Explaining the Rapture

the rapture

In Biblical terms, the Rapture is akin to Armageddon in many ways. Although there are many different views about this event inside of the Christian community, the gist of it always remains the same.

It is when Jesus returns and grants passage to those who have served him loyally. For those who have not and who do not believe nor accept him into their hearts, they will be left earthbound to face the terrible times ahead.

What is the Rapture?

This is a very controversial subject amongst the Christian community. If you do not believe in Jesus and do not subscribe to religion, then the story obviously doesn’t concern you in the same way. But for those who do believe, this event isn’t a question of how or why, but rather a question of when.

There are no Biblical references to the “rapture” at all, which makes it all the more controversial. Instead, within the New Testament, there is a Greek word that roughly translated to “caught up,” and this was ultimately translated to “rapiemur,” which, of course, translate to “rapture” in English. The context was that of Jesus returning to Earth to claim his bride, the Church. Other instances in the Bible—verses from Acts, Corinthians, Thessalonians, and Revelations—all point to Jesus returning and opening the door which serves as passage to heaven.

In plain English: Jesus returns, wakes the dead, calls his followers to heaven, and everyone else is left behind.

Surviving the Rapture

If you’re not a morally upright believer in Christ, assuming an event like this took place, what would you do to survive it?
raptureThe Rapture isn’t an “end of days” scenario like so many other doomsday prophecies. Instead, the dead shall rise and be taken to heaven, followed by those alive who believe. For the rest of the world’s population, you can expect widespread panic the likes of which you couldn’t even imagine. You would see an instantaneous breaking down of social services and society in general. Planes, trains, buses, restaurants, public utilities, and even that local neighborhood bodega – nothing would be operational. (Hypothetically speaking, of course.)

If you relied on a public water supply, it would be shut off. If you relied on public electricity, it would be gone. There would be no one manning gas stations. You wouldn’t be able to find any police around to keep the peace.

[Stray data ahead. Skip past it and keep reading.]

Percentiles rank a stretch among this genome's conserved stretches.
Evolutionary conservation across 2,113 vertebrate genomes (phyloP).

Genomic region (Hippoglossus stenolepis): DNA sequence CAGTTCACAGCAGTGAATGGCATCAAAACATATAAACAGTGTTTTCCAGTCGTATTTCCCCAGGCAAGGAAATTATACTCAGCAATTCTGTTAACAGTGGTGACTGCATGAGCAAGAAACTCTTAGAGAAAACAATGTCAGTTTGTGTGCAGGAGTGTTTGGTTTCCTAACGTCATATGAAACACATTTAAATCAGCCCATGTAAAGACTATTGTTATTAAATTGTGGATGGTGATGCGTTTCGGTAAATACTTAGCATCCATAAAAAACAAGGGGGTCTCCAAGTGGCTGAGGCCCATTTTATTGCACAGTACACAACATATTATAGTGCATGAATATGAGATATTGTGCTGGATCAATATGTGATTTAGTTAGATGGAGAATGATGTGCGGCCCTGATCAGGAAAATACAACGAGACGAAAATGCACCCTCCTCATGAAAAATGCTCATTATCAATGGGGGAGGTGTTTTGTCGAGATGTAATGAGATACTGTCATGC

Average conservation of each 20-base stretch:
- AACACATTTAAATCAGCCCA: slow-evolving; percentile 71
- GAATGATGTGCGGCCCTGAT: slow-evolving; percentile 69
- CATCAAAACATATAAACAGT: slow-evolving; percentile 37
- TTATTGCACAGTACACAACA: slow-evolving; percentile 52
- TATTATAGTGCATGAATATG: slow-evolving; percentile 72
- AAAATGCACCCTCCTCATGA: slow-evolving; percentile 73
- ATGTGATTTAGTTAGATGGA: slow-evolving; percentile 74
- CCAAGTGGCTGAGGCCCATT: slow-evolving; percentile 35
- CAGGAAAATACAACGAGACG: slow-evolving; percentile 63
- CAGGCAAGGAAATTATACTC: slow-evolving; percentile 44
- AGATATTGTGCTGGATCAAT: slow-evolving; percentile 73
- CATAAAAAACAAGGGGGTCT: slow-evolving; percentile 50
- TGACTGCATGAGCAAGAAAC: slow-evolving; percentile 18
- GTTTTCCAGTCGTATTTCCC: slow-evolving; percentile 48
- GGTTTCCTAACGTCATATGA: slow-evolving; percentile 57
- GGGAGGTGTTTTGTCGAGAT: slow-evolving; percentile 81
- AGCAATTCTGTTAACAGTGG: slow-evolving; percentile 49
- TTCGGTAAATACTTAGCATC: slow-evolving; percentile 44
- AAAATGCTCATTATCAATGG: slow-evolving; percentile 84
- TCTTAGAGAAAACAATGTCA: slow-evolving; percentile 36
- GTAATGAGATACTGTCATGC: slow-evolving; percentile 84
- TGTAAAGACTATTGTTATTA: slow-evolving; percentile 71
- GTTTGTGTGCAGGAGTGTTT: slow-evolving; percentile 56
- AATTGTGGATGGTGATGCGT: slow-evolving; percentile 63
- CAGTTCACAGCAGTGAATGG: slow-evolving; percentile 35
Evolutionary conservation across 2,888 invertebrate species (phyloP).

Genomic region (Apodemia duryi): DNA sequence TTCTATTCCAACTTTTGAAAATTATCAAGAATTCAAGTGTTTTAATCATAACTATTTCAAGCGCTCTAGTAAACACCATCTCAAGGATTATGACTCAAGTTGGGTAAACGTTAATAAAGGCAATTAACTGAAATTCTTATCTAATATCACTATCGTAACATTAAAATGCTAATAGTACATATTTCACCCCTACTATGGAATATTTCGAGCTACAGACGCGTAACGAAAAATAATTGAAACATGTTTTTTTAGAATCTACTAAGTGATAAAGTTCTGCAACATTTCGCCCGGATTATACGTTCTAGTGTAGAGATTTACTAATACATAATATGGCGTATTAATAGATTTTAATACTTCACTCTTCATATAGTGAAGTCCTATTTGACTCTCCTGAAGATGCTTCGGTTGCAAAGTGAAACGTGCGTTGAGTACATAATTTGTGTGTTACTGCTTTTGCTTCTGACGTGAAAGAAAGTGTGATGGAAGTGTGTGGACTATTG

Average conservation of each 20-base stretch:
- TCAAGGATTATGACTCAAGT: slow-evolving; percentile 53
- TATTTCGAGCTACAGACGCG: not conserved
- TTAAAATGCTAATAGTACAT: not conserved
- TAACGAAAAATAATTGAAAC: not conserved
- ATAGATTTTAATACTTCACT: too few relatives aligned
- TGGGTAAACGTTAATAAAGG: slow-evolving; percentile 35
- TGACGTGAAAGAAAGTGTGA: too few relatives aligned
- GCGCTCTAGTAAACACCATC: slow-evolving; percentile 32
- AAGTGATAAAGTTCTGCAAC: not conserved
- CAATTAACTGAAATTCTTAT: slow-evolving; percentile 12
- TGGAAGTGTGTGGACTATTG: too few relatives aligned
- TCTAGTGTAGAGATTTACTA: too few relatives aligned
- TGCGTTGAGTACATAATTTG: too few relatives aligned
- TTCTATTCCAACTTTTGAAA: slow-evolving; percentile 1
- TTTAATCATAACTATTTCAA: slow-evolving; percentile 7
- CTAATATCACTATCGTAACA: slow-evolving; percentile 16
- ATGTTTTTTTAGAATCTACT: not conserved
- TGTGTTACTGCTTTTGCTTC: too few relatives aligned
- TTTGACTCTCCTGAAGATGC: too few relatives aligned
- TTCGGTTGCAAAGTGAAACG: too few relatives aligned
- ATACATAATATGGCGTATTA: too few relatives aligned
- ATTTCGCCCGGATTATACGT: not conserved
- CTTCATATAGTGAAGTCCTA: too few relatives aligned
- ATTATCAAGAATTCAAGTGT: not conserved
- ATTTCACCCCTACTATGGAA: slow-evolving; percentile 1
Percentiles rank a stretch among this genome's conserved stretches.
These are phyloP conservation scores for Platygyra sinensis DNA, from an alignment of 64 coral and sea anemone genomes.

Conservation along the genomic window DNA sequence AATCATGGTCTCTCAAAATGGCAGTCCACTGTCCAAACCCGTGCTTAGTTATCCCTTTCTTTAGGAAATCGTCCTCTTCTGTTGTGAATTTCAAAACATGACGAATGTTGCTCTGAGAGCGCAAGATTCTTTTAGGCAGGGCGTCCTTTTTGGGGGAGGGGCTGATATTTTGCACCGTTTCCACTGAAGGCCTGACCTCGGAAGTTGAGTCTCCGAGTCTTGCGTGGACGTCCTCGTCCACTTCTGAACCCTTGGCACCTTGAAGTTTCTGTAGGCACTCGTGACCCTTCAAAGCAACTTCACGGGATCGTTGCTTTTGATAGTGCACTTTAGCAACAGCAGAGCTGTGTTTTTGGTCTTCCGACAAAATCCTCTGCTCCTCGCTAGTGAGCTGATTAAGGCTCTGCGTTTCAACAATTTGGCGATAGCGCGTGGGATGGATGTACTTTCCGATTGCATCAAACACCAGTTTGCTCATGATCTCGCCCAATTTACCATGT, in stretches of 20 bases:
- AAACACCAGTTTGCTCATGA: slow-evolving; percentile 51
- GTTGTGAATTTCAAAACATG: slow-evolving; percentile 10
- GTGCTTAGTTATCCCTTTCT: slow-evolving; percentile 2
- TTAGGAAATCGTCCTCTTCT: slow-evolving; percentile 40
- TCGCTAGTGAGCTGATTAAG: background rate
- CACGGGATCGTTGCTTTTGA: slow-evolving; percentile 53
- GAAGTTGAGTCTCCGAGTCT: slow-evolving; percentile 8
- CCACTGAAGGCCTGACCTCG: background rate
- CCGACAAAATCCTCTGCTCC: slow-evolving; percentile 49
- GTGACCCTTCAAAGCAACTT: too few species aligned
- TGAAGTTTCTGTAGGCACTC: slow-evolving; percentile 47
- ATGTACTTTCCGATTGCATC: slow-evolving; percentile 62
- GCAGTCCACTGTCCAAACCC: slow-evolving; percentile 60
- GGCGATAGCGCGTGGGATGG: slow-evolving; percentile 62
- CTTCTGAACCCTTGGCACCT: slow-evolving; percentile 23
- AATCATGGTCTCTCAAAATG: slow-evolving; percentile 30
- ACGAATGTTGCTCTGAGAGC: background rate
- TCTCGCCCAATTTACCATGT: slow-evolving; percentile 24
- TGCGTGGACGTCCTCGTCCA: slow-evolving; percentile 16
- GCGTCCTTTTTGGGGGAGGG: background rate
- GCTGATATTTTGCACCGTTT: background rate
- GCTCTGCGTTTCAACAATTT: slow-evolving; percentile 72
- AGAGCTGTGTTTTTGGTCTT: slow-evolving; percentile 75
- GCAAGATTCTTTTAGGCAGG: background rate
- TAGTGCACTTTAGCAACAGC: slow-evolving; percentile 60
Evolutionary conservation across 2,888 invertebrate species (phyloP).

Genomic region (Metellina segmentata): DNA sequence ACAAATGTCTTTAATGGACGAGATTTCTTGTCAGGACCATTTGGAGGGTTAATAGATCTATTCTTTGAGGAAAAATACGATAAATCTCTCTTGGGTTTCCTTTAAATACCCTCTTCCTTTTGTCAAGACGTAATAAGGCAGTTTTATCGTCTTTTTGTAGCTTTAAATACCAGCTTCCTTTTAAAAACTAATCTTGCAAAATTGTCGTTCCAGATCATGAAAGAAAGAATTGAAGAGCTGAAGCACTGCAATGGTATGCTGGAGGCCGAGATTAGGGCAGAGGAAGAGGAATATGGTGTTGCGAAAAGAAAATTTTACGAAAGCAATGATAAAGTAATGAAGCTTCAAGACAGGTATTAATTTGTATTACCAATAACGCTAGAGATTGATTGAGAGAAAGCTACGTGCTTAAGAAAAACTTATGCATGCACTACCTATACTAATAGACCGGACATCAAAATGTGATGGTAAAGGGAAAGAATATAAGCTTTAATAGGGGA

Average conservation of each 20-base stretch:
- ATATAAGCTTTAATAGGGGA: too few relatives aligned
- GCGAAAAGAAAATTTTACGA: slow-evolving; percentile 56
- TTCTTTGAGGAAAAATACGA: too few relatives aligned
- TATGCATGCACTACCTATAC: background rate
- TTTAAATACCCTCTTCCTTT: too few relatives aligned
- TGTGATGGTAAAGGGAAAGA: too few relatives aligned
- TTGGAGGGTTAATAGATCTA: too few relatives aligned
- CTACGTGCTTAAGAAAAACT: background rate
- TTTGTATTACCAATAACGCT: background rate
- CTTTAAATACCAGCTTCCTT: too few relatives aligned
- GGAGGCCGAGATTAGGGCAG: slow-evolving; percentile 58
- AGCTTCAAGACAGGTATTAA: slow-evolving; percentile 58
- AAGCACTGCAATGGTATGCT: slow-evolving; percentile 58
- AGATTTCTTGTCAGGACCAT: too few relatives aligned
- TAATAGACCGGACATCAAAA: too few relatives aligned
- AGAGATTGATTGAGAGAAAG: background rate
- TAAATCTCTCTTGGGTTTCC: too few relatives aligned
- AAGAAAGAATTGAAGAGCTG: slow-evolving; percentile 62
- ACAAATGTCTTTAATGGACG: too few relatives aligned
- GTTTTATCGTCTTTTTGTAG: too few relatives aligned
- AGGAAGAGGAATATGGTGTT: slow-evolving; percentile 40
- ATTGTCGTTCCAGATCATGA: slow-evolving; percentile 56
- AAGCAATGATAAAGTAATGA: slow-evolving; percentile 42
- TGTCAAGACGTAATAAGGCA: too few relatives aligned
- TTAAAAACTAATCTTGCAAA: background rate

Why? Well, roughly a quarter of the world’s population believes in Christ. In western cultures, like the United States, Canada, Mexico, the UK, and some other European and Central and South American locations, we’re talking about roughly 80% of all people being either carried away to heaven or lost and damned because they were left behind. Needless to say, no one’s showing up for work the next day; the entire world would be left in a state of utter shock.
Forget the earthquakes and floods and nuclear winter scenarios, this is the mother of all doomsday scenarios. This is over a billion people missing. This is everyone else left realizing that they’re damned to hell and are being left to rot on Earth. You would see no civil order; only widespread lunacy.

Some predict that December 21, 2012 is a date for the Rapture; however, this event has been predicted for decades. It seems like every year someone is sure Jesus is returning.

The odds of it happening, even assuming it is true, are incredibly slim. However, the Rapture, like with other disasters, is something that everyone should be ready for. This means having your survival means and methods in place should disaster ever strike
It might sound silly, but so do a lot of disasters before they actually happen.

One Response to Explaining the Rapture

  1. Albina says:

    thanks a lot for taking time to discuss this subject with us.

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